On the first Protein Day, when carb intake is restricted, you "spend" glycogen, but it isn't replaced. Resistance training works to deplete glycogen stores, and when glycogen is depleted, the body will turn to fat for fuel (especially during the aerobic session). The second Protein Day, your glycogen stores are running low, and you may feel a bit spacey (the brain feeds off of glucose - carbohydrates). This means throughout the day your body needs to tap into fat stores to meet energy needs. Ditto for the third Protein Day.

So why not keep it going? Well, three days of carb manipulation can be a good thing, but if you stay depleted, some metabolic shifts can occur including the adjustment of thyroid hormone production (to slow metabolism) and the cannibilizing of muscle tissue. The day after the third consecutive protein day, return to eating normally, but go high carb. The muscles are waiting for fuel, and you'll find you feel amazingly repleted. This reassures the body that there isn't any need to compromise metabolism. Finish the week with three days of supportive eating (thermic meals) and the following week do another three consecutive Protein Days.

Be certain on the Protein Days to consume at least 1/2 ounce of water for every pound that you weigh, ideally you'd drink more than that. You'll also want to supplement with flaxseed oil to provide essential fats. I've written on article on the supplements that can aid in fat loss. I'll include a link at the end of this article.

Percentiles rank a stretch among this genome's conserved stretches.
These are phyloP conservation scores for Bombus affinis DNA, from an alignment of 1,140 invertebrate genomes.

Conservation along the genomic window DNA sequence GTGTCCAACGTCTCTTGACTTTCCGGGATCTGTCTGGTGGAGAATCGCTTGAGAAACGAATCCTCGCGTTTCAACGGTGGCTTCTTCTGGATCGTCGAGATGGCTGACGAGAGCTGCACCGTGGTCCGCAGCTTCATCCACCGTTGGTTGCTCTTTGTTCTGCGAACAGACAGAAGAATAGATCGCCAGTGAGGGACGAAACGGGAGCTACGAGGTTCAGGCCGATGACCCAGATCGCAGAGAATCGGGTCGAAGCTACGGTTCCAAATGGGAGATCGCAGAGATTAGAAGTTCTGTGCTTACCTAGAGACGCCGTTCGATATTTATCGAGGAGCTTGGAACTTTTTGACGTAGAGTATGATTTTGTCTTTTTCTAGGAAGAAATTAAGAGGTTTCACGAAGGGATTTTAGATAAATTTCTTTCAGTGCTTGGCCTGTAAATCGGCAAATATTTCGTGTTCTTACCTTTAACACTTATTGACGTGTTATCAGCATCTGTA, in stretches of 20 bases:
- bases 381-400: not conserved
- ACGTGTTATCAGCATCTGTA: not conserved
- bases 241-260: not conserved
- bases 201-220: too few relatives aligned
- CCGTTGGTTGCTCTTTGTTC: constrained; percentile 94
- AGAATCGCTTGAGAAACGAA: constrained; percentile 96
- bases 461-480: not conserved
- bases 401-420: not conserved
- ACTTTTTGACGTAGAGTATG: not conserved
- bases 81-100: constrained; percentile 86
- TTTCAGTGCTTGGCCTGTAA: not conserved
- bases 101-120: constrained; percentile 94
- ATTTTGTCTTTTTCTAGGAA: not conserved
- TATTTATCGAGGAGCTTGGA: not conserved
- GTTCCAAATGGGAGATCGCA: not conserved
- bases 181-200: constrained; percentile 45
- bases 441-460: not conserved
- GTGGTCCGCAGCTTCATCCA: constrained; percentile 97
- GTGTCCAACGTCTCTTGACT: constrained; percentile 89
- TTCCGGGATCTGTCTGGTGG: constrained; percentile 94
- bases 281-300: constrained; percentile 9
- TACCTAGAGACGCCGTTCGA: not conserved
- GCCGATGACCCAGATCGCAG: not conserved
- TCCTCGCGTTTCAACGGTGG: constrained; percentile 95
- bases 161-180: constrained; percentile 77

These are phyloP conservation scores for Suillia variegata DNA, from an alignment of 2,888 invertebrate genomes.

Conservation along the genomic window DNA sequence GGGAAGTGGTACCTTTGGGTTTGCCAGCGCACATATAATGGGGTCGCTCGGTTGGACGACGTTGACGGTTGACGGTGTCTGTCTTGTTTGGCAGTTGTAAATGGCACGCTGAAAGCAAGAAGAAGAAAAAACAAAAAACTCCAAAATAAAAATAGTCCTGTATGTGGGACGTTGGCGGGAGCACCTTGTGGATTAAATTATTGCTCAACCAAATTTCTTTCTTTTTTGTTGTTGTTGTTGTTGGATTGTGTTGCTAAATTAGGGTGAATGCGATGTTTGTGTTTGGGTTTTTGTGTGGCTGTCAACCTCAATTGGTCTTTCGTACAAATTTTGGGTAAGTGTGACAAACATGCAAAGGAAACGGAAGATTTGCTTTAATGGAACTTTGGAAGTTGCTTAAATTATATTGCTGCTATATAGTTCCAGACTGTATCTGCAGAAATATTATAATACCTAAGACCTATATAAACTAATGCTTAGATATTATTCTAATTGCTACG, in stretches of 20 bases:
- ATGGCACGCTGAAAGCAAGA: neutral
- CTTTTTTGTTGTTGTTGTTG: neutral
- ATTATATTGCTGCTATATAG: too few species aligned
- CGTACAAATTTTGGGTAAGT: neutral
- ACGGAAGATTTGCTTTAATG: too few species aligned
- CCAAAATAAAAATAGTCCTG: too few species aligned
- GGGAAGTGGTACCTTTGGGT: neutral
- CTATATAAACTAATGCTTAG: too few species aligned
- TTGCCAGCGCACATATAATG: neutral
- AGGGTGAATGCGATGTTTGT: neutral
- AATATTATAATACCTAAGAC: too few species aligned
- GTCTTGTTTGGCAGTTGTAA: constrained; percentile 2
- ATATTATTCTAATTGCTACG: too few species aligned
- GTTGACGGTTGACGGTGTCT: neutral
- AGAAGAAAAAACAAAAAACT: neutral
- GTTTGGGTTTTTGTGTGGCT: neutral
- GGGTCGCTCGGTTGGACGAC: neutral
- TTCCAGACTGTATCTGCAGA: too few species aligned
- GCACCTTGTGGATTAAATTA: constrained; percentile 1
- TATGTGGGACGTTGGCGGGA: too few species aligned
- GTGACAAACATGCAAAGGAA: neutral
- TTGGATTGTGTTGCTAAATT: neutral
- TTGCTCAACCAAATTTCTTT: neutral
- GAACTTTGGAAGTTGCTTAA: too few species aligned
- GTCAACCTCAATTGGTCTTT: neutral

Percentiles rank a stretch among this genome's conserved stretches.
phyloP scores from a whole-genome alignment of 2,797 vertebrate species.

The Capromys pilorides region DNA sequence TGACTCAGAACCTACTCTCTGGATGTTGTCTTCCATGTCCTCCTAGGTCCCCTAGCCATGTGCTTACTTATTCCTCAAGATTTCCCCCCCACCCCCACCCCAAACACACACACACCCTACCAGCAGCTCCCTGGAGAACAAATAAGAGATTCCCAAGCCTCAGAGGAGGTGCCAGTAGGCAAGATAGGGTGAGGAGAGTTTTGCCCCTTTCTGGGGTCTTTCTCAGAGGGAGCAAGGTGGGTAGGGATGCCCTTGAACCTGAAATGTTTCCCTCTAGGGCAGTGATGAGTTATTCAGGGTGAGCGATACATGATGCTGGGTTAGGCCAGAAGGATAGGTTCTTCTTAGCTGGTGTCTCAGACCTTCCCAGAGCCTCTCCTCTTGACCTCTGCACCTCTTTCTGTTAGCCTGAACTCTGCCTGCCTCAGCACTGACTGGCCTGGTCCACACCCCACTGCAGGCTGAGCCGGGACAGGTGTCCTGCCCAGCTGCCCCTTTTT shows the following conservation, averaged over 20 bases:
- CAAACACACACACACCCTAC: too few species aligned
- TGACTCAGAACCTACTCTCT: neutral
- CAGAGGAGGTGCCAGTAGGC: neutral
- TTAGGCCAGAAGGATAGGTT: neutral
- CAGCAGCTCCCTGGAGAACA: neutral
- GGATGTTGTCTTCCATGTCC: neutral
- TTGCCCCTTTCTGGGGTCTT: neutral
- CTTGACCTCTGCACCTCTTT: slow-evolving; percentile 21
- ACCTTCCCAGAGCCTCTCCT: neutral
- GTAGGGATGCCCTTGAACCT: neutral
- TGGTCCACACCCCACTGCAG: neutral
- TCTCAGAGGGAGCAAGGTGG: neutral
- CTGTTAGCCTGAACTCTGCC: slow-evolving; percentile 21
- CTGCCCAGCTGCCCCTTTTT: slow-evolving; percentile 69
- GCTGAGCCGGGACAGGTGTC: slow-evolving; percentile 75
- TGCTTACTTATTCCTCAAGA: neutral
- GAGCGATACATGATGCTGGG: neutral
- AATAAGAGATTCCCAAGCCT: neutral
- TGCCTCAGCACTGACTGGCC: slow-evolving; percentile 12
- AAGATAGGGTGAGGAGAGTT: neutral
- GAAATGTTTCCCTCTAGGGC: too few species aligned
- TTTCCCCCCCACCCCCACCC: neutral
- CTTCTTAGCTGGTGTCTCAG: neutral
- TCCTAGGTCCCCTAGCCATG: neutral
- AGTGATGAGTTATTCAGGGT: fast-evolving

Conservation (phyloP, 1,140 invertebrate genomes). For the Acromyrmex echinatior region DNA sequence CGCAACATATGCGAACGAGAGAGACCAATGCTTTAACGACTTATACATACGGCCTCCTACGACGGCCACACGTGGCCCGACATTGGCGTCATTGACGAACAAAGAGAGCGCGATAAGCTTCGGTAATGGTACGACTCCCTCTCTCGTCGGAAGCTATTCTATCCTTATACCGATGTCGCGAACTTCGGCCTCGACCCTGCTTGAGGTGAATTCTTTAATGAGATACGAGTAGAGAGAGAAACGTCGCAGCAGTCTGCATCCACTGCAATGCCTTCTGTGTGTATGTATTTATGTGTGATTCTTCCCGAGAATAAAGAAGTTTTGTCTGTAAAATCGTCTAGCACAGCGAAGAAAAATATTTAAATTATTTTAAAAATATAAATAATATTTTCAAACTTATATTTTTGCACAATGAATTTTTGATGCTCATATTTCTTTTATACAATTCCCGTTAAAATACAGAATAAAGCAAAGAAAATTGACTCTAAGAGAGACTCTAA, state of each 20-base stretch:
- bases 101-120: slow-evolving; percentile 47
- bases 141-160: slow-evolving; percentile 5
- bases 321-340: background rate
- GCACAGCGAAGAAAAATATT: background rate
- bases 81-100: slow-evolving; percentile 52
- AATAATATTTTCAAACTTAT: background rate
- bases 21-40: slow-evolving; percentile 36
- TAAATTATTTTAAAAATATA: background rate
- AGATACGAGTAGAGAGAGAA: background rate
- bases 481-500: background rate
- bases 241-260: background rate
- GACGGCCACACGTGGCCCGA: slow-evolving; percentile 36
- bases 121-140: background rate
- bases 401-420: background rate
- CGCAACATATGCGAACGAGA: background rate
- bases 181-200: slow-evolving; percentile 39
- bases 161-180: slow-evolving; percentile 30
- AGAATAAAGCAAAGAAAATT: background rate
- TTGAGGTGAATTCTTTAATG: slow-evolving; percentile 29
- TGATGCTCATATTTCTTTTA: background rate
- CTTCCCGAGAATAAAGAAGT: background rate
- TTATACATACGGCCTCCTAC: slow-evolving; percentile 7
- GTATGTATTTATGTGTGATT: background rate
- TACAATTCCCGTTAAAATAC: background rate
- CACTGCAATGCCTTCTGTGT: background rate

This is not intended to be a complete course on applying this strategy. It is outlined in depth in my programs, but this should help you at the very least understand how this strategy can serve as a valuable "trick" to kick things up a bit. After four weeks, it's best to return to supportive eating, attempting to maintain the reduction in fat. Eight weeks later you can employ the strategy again.

In the real world, it's difficult to get to a meal every 3 hours, and BURN! was created specifically as an aid for those applying this fat loss "trick." While it can be used as a delicious protein powder at any time, it has only 9 grams of carbs (to be used for the "work" of digestion) and 32 grams of highly thermic protein in a serving. It also contains 2 grams of essential fat and a small amount of caffeine, just to compensate for that spacey feeling during the reduction in carb intake. Caffeine, used sparingly, is an ergogenic aid with the ability to further increase fat release.